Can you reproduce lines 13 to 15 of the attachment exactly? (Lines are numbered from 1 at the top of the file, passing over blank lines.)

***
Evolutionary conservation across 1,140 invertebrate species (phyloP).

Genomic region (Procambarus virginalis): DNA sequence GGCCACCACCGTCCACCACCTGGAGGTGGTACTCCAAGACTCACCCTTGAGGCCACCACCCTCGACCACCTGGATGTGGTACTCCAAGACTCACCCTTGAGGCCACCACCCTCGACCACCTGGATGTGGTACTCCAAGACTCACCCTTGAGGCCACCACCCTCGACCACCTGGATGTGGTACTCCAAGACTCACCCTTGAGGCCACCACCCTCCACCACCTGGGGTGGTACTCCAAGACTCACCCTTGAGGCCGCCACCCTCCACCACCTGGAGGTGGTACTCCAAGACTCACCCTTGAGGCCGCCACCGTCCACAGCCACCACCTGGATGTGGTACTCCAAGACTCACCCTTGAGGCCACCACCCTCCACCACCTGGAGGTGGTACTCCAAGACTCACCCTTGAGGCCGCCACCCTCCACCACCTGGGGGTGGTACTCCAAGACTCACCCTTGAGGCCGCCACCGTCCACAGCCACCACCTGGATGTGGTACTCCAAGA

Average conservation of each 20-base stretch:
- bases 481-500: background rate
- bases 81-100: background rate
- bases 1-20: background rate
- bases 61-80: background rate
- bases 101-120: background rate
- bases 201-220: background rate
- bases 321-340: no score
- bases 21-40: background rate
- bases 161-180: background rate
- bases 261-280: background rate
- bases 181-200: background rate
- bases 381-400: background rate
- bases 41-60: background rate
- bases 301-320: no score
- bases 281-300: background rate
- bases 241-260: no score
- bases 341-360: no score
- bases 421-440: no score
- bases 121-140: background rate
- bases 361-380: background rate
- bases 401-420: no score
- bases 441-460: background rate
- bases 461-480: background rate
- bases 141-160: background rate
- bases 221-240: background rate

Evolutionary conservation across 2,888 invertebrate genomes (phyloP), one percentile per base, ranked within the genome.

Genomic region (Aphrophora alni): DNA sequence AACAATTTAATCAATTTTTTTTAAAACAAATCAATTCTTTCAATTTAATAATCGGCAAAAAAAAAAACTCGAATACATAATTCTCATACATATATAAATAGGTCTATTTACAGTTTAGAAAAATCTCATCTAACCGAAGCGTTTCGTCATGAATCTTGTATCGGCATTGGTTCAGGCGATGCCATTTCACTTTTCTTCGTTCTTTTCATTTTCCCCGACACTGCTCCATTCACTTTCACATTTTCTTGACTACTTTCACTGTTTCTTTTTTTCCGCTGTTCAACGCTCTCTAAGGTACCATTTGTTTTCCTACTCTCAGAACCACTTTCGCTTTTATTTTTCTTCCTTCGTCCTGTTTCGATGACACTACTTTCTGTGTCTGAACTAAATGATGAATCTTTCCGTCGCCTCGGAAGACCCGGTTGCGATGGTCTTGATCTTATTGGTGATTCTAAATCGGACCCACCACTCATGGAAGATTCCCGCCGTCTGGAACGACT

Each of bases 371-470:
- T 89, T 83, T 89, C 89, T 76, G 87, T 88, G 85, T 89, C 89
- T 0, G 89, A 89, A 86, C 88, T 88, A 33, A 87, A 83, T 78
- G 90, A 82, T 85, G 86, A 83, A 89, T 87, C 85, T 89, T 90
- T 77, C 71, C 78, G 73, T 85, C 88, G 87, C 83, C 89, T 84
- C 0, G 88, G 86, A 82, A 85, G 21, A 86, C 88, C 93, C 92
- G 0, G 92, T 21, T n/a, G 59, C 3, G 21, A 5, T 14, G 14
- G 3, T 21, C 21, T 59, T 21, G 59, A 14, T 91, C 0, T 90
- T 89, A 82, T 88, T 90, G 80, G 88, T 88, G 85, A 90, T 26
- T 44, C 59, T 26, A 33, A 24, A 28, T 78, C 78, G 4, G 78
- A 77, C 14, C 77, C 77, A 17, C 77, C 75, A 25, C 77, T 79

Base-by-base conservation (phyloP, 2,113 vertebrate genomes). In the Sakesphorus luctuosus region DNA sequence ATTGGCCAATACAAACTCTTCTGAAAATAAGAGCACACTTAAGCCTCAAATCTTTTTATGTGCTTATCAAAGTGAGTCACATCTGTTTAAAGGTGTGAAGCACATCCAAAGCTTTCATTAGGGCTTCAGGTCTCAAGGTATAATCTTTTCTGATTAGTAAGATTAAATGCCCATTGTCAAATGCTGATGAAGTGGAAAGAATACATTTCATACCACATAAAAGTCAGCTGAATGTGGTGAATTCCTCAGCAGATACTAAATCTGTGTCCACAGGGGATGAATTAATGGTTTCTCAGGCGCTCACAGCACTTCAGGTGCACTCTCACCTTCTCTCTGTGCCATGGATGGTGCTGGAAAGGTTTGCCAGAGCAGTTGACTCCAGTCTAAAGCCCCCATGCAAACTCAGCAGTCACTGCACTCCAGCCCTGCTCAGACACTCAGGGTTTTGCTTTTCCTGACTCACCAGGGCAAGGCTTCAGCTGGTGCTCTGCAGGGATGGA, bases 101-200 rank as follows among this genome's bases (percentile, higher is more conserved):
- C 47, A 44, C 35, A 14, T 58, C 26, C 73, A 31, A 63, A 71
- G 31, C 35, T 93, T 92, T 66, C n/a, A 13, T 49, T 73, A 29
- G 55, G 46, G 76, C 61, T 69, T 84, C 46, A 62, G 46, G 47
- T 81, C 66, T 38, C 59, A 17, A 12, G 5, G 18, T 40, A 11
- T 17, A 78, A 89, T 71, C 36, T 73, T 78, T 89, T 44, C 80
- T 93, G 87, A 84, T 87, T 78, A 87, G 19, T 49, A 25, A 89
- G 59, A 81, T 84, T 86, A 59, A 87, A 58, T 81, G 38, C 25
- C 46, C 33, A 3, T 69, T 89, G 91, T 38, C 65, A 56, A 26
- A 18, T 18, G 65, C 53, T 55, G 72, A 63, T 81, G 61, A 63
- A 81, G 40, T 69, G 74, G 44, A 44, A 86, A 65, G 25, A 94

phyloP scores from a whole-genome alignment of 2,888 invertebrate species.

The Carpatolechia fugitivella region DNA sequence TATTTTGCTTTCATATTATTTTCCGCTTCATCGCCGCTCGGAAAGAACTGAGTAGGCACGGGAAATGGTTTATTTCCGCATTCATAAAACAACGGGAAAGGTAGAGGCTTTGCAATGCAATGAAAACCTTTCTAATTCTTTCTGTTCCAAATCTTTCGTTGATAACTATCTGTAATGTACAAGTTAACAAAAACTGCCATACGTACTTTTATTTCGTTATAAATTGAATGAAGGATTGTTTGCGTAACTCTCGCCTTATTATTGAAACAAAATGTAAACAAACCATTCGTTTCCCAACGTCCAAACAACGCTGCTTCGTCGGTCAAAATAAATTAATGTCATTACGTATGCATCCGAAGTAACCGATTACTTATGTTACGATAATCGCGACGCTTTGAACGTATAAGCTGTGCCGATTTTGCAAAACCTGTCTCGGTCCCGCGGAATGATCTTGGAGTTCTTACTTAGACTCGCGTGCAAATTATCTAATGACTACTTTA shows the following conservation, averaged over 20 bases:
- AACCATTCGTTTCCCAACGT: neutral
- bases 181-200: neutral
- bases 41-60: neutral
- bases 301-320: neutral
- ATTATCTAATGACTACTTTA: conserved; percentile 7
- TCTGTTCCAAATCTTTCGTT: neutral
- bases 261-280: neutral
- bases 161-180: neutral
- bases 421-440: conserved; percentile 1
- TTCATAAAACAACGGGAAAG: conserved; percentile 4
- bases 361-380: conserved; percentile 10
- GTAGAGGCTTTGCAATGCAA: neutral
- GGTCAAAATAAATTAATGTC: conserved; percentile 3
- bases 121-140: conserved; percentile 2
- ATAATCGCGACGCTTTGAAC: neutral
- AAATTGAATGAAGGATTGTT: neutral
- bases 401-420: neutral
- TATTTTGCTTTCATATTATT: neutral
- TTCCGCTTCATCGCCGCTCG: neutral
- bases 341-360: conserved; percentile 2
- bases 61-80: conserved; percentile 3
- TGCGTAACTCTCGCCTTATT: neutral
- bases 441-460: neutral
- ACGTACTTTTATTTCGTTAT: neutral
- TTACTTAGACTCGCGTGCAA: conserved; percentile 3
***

- bases 261-280: background rate
- bases 181-200: background rate
- bases 381-400: background rate